The Difficulty of Measuring ROI
There’s more to it, however, than whether the ads are actually watched. Indeed, Rucker admits that although these ads generate business, it’s difficult to calculate a true return. Effective measures will depend on the intent of the marketing campaign.
However, the increased fragmentation of the media makes it somewhat easier to track the effects of a Super Bowl ad. It’s still nearly impossible to tie sales to an ad, but there are other metrics that are leading indicators; for example, there may be an increase in Facebook likes or website traffic.
A Boon for Business
It’s every small-business owner’s dream come true: a free Super Bowl ad. When Mike Brown won a competition for a 30-second 2016 Super Bowl spot, his cult brand, Death Wish Coffee, was instantly introduced to the entire 99 million Super Bowl viewers, plus and estimated 68 million addition people through promotion associated with the ad. The company’s website traffic doubled and sales took off. The company went from seven stores to 150 in less than a year. It has yet to appear in another Super Bowl ad, but it is now a constant on grocery-store shelves.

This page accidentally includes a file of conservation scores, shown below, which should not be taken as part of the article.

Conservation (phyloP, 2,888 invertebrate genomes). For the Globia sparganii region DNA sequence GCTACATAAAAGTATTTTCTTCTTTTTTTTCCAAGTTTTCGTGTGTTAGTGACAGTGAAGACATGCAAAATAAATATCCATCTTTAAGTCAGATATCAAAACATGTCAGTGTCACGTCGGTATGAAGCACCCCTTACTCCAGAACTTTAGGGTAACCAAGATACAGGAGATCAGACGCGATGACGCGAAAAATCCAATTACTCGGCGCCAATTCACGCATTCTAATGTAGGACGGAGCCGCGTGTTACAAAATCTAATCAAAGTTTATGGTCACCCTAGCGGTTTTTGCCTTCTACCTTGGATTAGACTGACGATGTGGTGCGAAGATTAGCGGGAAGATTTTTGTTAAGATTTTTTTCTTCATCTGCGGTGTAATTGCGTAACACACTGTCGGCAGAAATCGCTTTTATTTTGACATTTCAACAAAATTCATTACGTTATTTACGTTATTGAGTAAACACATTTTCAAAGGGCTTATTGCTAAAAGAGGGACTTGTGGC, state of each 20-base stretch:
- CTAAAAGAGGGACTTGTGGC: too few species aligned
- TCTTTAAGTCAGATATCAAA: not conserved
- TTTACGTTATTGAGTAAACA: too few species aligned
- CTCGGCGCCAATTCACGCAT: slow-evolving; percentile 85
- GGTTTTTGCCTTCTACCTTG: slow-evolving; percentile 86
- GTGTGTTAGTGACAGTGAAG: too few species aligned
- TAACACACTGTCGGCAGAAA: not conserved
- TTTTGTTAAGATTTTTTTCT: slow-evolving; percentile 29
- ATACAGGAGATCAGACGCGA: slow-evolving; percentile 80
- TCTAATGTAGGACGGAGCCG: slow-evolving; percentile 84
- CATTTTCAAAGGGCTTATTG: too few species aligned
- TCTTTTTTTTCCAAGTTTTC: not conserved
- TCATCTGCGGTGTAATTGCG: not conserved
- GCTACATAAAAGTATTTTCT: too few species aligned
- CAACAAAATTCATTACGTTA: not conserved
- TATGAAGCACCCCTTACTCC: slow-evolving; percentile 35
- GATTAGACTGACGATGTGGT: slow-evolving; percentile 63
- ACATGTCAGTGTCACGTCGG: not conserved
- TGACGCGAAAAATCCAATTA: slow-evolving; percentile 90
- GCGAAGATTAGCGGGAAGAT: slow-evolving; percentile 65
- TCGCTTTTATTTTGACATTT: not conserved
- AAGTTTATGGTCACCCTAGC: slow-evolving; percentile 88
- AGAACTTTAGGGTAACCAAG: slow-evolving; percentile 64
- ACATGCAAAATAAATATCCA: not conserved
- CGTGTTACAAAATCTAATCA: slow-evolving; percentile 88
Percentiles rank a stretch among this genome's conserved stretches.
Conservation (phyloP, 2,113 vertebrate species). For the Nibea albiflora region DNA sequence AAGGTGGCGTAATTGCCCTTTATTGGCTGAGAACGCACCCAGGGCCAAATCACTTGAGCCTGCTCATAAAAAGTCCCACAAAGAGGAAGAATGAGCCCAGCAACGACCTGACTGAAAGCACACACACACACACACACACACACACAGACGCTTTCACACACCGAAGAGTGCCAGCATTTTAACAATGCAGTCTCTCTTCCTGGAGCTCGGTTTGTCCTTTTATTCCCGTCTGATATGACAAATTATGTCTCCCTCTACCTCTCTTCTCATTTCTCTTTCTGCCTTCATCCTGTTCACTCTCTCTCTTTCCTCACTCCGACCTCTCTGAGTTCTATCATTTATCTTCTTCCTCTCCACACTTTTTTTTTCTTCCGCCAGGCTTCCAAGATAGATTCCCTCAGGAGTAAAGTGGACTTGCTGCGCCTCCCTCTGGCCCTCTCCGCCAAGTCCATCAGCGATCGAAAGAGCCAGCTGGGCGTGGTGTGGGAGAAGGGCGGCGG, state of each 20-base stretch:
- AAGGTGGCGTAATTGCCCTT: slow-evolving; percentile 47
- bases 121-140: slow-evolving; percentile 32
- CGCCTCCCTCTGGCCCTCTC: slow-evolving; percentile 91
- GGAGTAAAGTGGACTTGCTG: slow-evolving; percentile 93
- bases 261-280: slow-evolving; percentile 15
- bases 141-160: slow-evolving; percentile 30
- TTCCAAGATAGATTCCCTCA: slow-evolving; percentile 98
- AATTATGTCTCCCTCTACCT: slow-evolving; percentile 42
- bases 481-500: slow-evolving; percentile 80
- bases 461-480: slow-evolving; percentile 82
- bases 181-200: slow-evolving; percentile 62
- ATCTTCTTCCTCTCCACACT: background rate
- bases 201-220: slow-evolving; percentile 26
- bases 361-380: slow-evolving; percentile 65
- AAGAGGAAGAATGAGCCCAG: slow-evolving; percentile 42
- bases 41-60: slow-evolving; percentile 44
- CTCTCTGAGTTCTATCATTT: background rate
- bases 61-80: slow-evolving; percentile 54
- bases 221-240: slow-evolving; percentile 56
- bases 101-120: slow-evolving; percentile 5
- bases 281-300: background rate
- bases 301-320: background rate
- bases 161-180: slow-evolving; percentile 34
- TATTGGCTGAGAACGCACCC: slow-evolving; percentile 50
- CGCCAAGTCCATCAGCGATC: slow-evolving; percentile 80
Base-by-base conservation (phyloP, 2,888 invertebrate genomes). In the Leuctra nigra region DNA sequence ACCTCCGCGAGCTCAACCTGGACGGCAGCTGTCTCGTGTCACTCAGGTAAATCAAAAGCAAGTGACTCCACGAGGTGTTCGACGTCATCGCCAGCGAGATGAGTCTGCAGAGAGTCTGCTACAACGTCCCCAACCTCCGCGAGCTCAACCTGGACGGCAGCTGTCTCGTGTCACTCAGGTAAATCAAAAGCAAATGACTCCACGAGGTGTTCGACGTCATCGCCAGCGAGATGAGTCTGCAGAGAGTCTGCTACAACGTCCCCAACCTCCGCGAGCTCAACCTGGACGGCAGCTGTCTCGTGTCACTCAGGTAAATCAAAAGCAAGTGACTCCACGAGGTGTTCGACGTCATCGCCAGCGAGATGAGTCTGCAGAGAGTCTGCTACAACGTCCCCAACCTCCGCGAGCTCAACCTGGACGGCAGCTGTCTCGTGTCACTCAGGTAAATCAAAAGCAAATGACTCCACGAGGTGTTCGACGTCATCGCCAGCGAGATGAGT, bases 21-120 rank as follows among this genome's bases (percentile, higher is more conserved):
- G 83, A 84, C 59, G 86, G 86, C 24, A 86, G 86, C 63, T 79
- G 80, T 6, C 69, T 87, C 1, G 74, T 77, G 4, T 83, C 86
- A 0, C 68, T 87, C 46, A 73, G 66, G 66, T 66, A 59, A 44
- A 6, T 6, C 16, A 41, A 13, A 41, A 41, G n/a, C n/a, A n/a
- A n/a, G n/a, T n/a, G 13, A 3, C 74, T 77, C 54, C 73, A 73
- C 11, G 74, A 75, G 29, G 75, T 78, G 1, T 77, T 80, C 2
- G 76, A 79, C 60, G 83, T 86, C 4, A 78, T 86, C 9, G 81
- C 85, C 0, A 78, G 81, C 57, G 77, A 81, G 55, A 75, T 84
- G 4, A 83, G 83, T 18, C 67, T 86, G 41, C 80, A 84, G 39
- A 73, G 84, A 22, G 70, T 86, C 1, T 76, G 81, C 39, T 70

For a once-small coffee vendor, with practically no money invested, the ROI of a Super Bowl ad was through the roof. But is the same true for established companies like Anheuser-Busch, Coca-Cola, or Pepsi? Is the ROI worth the millions spent on Super Bowl marketing? After all, these companies are already household names.